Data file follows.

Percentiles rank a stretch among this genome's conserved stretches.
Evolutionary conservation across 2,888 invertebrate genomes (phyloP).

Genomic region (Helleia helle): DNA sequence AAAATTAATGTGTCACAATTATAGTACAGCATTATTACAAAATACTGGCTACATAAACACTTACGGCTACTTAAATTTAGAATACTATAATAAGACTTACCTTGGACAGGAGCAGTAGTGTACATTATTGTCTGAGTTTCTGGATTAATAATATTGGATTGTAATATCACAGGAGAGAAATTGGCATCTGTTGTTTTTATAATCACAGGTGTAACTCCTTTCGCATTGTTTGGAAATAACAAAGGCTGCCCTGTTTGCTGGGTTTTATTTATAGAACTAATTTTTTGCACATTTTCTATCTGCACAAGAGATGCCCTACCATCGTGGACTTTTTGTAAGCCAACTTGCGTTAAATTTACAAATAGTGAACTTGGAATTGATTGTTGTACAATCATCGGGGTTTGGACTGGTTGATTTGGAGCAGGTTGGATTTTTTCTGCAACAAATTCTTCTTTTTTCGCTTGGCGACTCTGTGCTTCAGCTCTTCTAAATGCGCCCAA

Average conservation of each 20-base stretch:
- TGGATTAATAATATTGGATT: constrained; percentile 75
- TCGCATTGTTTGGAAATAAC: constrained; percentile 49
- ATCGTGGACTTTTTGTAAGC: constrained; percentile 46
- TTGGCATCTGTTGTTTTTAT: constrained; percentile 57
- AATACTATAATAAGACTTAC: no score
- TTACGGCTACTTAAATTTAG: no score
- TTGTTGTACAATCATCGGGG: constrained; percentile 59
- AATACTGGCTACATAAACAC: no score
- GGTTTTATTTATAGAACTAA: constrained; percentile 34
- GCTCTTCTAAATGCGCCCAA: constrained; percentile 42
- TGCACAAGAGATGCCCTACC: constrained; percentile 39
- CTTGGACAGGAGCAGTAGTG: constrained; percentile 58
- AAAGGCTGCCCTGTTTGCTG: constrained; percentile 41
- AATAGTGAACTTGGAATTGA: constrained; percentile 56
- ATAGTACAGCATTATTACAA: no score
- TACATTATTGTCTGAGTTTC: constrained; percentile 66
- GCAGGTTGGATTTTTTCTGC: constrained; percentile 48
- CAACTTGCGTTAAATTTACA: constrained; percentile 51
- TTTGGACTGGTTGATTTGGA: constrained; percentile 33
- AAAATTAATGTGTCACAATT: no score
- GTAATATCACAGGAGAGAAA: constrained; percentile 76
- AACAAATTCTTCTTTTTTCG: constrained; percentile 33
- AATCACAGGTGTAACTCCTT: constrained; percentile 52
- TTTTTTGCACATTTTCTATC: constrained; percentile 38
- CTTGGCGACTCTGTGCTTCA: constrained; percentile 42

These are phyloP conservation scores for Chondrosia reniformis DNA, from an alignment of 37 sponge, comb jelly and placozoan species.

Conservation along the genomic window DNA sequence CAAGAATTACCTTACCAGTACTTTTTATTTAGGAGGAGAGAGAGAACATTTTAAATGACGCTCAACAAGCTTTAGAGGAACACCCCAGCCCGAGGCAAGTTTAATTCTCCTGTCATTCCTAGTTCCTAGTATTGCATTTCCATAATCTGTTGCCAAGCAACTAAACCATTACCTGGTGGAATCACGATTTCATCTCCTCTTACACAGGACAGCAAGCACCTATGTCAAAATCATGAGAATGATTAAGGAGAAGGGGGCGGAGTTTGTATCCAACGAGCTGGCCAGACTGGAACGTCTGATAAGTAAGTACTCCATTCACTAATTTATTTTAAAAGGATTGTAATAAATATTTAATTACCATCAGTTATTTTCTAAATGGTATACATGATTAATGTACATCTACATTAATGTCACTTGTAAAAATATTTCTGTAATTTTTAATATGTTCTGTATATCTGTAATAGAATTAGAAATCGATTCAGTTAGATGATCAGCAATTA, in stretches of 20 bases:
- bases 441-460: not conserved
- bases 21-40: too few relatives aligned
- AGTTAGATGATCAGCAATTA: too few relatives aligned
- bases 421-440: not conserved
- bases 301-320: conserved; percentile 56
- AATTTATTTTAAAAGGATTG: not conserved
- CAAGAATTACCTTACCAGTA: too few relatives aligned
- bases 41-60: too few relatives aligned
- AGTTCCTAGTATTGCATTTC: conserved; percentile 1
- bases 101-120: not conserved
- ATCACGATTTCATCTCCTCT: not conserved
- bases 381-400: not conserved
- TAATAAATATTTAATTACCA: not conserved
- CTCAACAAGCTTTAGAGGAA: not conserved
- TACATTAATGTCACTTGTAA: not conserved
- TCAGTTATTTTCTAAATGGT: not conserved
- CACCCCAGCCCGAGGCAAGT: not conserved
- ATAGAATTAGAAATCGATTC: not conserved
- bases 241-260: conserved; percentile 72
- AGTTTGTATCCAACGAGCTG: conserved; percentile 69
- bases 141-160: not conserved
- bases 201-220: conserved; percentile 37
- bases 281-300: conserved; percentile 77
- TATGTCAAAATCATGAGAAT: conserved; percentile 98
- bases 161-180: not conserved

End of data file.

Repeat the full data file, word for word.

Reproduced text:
Percentiles rank a stretch among this genome's conserved stretches.
Evolutionary conservation across 2,888 invertebrate genomes (phyloP).

Genomic region (Helleia helle): DNA sequence AAAATTAATGTGTCACAATTATAGTACAGCATTATTACAAAATACTGGCTACATAAACACTTACGGCTACTTAAATTTAGAATACTATAATAAGACTTACCTTGGACAGGAGCAGTAGTGTACATTATTGTCTGAGTTTCTGGATTAATAATATTGGATTGTAATATCACAGGAGAGAAATTGGCATCTGTTGTTTTTATAATCACAGGTGTAACTCCTTTCGCATTGTTTGGAAATAACAAAGGCTGCCCTGTTTGCTGGGTTTTATTTATAGAACTAATTTTTTGCACATTTTCTATCTGCACAAGAGATGCCCTACCATCGTGGACTTTTTGTAAGCCAACTTGCGTTAAATTTACAAATAGTGAACTTGGAATTGATTGTTGTACAATCATCGGGGTTTGGACTGGTTGATTTGGAGCAGGTTGGATTTTTTCTGCAACAAATTCTTCTTTTTTCGCTTGGCGACTCTGTGCTTCAGCTCTTCTAAATGCGCCCAA

Average conservation of each 20-base stretch:
- TGGATTAATAATATTGGATT: constrained; percentile 75
- TCGCATTGTTTGGAAATAAC: constrained; percentile 49
- ATCGTGGACTTTTTGTAAGC: constrained; percentile 46
- TTGGCATCTGTTGTTTTTAT: constrained; percentile 57
- AATACTATAATAAGACTTAC: no score
- TTACGGCTACTTAAATTTAG: no score
- TTGTTGTACAATCATCGGGG: constrained; percentile 59
- AATACTGGCTACATAAACAC: no score
- GGTTTTATTTATAGAACTAA: constrained; percentile 34
- GCTCTTCTAAATGCGCCCAA: constrained; percentile 42
- TGCACAAGAGATGCCCTACC: constrained; percentile 39
- CTTGGACAGGAGCAGTAGTG: constrained; percentile 58
- AAAGGCTGCCCTGTTTGCTG: constrained; percentile 41
- AATAGTGAACTTGGAATTGA: constrained; percentile 56
- ATAGTACAGCATTATTACAA: no score
- TACATTATTGTCTGAGTTTC: constrained; percentile 66
- GCAGGTTGGATTTTTTCTGC: constrained; percentile 48
- CAACTTGCGTTAAATTTACA: constrained; percentile 51
- TTTGGACTGGTTGATTTGGA: constrained; percentile 33
- AAAATTAATGTGTCACAATT: no score
- GTAATATCACAGGAGAGAAA: constrained; percentile 76
- AACAAATTCTTCTTTTTTCG: constrained; percentile 33
- AATCACAGGTGTAACTCCTT: constrained; percentile 52
- TTTTTTGCACATTTTCTATC: constrained; percentile 38
- CTTGGCGACTCTGTGCTTCA: constrained; percentile 42

These are phyloP conservation scores for Chondrosia reniformis DNA, from an alignment of 37 sponge, comb jelly and placozoan species.

Conservation along the genomic window DNA sequence CAAGAATTACCTTACCAGTACTTTTTATTTAGGAGGAGAGAGAGAACATTTTAAATGACGCTCAACAAGCTTTAGAGGAACACCCCAGCCCGAGGCAAGTTTAATTCTCCTGTCATTCCTAGTTCCTAGTATTGCATTTCCATAATCTGTTGCCAAGCAACTAAACCATTACCTGGTGGAATCACGATTTCATCTCCTCTTACACAGGACAGCAAGCACCTATGTCAAAATCATGAGAATGATTAAGGAGAAGGGGGCGGAGTTTGTATCCAACGAGCTGGCCAGACTGGAACGTCTGATAAGTAAGTACTCCATTCACTAATTTATTTTAAAAGGATTGTAATAAATATTTAATTACCATCAGTTATTTTCTAAATGGTATACATGATTAATGTACATCTACATTAATGTCACTTGTAAAAATATTTCTGTAATTTTTAATATGTTCTGTATATCTGTAATAGAATTAGAAATCGATTCAGTTAGATGATCAGCAATTA, in stretches of 20 bases:
- bases 441-460: not conserved
- bases 21-40: too few relatives aligned
- AGTTAGATGATCAGCAATTA: too few relatives aligned
- bases 421-440: not conserved
- bases 301-320: conserved; percentile 56
- AATTTATTTTAAAAGGATTG: not conserved
- CAAGAATTACCTTACCAGTA: too few relatives aligned
- bases 41-60: too few relatives aligned
- AGTTCCTAGTATTGCATTTC: conserved; percentile 1
- bases 101-120: not conserved
- ATCACGATTTCATCTCCTCT: not conserved
- bases 381-400: not conserved
- TAATAAATATTTAATTACCA: not conserved
- CTCAACAAGCTTTAGAGGAA: not conserved
- TACATTAATGTCACTTGTAA: not conserved
- TCAGTTATTTTCTAAATGGT: not conserved
- CACCCCAGCCCGAGGCAAGT: not conserved
- ATAGAATTAGAAATCGATTC: not conserved
- bases 241-260: conserved; percentile 72
- AGTTTGTATCCAACGAGCTG: conserved; percentile 69
- bases 141-160: not conserved
- bases 201-220: conserved; percentile 37
- bases 281-300: conserved; percentile 77
- TATGTCAAAATCATGAGAAT: conserved; percentile 98
- bases 161-180: not conserved